The United States and the Second World War: New Perspectives on Diplomacy, War, and the Home Front

By G. Kurt Piehler; Sidney Pash | Go to book overview

chapter one
ROOSEVELT AT THE RUBICON:
THE GREAT CONVOY DEBATE
OF 1941

J. Garry Clifford and Robert H. Ferrell

In early June 1941, the former Republican presidential candidate and exgovernor of Kansas Alfred M. (“Alf “) Landon received a confidential communication from his erstwhile running mate, Frank M. Knox. At that time Secretary of the Navy in the administration of President Franklin D. Roosevelt, Knox wrote of his recent meeting with John G. Winant, the U.S. ambassador to England, “who gave me the very latest news of the situation in London. Frankly and confidentially, the situation is that we must get in or see England go down with Hitler dominating the world.” Knox pleaded with his old friend to “subordinate everything else to national unity” and fully support the Roosevelt administration’s policy of all-out aid to Britain even if it led to war with Nazi Germany.1

Landon replied politely but negatively. He had been willing to close ranks after the president’s announcement of an unlimited national emergency on May 27, but FDR had seemingly reversed himself at his press conference the following day by saying there were no plans to have the U.S. Navy convoy Lend-Lease supplies to Britain. Only the incumbent in the White House, according to Landon, could bring about national unity by furnishing “the kind and degree of information to the Congress and to the people that [Prime Minister Winston S.] Churchill furnishes the English.” Such candor was simply not FDR’s style. “When the President really crosses the Rubicon [a reference to Julius Caesar’s decision to march on Rome in 49 B.C.],” Landon promised, “I will of course rally around him. But I won’t break any ice for him to cross the Rubicon.”2 Much to Knox’s disappointment, Alf Landon continued to oppose formal American participation in the war until Japan’s attack on Pearl Harbor.3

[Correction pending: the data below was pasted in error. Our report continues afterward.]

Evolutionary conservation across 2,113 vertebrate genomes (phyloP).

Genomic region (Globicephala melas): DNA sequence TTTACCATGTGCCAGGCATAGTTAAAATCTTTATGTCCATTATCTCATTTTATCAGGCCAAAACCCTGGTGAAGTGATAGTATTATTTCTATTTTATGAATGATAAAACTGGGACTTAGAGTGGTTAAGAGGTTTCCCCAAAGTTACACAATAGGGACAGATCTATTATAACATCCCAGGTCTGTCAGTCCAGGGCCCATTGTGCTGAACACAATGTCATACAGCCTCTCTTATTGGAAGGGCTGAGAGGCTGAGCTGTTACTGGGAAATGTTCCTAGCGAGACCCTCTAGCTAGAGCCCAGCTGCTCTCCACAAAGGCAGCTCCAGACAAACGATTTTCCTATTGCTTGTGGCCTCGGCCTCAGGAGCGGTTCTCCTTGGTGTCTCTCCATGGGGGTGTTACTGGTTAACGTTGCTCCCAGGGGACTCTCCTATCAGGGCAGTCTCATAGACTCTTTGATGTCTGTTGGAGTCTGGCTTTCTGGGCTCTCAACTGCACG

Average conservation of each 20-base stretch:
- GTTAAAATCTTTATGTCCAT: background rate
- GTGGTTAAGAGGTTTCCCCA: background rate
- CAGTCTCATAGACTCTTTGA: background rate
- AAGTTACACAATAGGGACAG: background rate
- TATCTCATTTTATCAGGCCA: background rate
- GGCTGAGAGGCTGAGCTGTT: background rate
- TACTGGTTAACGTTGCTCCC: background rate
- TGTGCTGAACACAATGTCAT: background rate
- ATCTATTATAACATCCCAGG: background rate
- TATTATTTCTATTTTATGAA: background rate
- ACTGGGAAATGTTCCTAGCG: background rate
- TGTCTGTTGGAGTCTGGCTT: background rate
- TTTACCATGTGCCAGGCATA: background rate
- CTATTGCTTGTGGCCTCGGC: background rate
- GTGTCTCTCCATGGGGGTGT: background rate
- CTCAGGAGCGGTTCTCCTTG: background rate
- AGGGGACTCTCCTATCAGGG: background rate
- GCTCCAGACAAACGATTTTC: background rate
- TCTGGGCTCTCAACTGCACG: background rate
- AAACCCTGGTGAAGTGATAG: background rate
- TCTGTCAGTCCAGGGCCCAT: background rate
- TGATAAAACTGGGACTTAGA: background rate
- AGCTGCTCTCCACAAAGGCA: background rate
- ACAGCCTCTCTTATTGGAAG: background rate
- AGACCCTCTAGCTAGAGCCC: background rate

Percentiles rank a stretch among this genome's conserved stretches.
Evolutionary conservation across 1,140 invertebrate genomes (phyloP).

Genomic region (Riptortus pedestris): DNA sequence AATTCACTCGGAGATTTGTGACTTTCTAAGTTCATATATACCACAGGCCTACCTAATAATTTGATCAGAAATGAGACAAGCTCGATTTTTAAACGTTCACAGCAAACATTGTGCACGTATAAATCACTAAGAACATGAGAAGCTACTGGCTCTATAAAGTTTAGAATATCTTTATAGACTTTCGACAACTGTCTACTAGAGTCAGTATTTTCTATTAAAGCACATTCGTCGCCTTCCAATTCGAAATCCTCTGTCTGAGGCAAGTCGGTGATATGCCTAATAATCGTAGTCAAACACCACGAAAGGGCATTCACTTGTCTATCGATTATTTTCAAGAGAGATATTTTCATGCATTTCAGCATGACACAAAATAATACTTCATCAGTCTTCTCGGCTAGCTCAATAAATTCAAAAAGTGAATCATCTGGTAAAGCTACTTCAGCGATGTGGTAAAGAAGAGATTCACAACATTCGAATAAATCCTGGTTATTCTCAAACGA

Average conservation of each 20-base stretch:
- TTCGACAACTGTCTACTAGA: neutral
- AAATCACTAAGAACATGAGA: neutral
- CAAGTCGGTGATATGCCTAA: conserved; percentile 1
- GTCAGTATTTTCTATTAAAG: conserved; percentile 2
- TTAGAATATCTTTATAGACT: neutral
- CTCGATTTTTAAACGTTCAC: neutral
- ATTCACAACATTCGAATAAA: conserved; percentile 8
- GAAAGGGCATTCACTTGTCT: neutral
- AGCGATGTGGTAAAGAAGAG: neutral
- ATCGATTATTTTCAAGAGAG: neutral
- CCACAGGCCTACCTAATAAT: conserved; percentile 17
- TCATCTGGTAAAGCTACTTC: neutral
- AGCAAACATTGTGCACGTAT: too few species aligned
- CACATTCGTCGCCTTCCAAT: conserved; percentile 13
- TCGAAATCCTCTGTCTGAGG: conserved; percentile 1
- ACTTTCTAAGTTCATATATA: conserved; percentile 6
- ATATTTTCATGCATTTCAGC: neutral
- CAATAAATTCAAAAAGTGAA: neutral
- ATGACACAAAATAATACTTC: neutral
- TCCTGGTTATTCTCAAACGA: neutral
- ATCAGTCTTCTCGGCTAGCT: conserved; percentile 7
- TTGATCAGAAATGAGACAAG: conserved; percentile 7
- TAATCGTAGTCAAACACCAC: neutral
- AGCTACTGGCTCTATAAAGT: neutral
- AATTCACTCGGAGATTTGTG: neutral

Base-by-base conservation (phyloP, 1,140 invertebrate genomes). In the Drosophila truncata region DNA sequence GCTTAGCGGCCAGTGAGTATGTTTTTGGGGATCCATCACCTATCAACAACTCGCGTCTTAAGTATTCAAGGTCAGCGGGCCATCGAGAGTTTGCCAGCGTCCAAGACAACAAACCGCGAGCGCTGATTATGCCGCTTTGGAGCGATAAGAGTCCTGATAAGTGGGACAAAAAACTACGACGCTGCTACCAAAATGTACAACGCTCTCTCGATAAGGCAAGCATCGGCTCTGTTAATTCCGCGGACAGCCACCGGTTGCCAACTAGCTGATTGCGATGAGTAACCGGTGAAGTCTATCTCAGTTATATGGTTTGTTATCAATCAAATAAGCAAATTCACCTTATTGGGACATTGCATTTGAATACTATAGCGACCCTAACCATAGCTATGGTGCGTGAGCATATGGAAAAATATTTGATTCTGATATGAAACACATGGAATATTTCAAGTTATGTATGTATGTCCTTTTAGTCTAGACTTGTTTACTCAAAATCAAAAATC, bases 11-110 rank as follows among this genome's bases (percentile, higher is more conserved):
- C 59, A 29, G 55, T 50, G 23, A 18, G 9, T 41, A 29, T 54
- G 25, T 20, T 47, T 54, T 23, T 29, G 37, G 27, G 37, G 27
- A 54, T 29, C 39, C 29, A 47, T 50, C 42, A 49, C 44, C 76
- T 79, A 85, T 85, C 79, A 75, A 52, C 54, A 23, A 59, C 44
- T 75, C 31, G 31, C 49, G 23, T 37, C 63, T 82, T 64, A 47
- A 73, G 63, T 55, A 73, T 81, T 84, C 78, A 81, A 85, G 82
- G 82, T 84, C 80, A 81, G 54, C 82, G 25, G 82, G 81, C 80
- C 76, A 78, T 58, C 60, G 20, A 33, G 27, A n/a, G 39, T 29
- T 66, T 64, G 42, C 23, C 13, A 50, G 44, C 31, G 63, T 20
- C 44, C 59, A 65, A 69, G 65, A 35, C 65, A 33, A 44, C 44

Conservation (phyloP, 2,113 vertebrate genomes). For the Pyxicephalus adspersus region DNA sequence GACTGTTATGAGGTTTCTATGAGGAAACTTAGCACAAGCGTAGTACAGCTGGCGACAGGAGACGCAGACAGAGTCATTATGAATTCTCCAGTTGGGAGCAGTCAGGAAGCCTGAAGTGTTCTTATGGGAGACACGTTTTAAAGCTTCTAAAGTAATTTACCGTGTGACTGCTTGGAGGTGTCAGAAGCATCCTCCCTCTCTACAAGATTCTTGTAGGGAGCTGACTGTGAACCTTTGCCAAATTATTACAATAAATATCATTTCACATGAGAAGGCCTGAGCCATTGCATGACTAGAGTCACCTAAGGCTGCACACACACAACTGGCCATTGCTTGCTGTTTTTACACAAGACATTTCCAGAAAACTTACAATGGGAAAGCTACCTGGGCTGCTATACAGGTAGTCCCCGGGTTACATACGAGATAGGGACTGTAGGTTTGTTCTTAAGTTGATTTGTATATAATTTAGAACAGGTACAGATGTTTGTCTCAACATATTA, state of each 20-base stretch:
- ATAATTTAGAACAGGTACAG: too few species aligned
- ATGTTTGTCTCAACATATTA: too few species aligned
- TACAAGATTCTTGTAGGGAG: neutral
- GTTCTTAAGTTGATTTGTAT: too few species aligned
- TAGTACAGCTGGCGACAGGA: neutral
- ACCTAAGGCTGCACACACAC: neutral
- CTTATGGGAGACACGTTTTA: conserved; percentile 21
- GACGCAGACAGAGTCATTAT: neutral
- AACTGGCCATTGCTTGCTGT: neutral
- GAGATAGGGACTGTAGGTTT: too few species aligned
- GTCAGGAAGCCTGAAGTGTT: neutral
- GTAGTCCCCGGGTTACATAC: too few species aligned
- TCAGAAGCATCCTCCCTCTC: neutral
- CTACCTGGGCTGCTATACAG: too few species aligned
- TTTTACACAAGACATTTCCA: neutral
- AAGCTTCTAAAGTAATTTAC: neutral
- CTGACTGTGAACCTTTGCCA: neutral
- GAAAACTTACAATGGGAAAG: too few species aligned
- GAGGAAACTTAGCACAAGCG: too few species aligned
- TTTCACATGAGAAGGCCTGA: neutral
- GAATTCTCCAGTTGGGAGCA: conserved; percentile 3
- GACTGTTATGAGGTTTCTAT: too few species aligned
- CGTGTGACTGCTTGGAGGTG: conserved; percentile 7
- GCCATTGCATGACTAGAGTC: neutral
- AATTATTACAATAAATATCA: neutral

-10-

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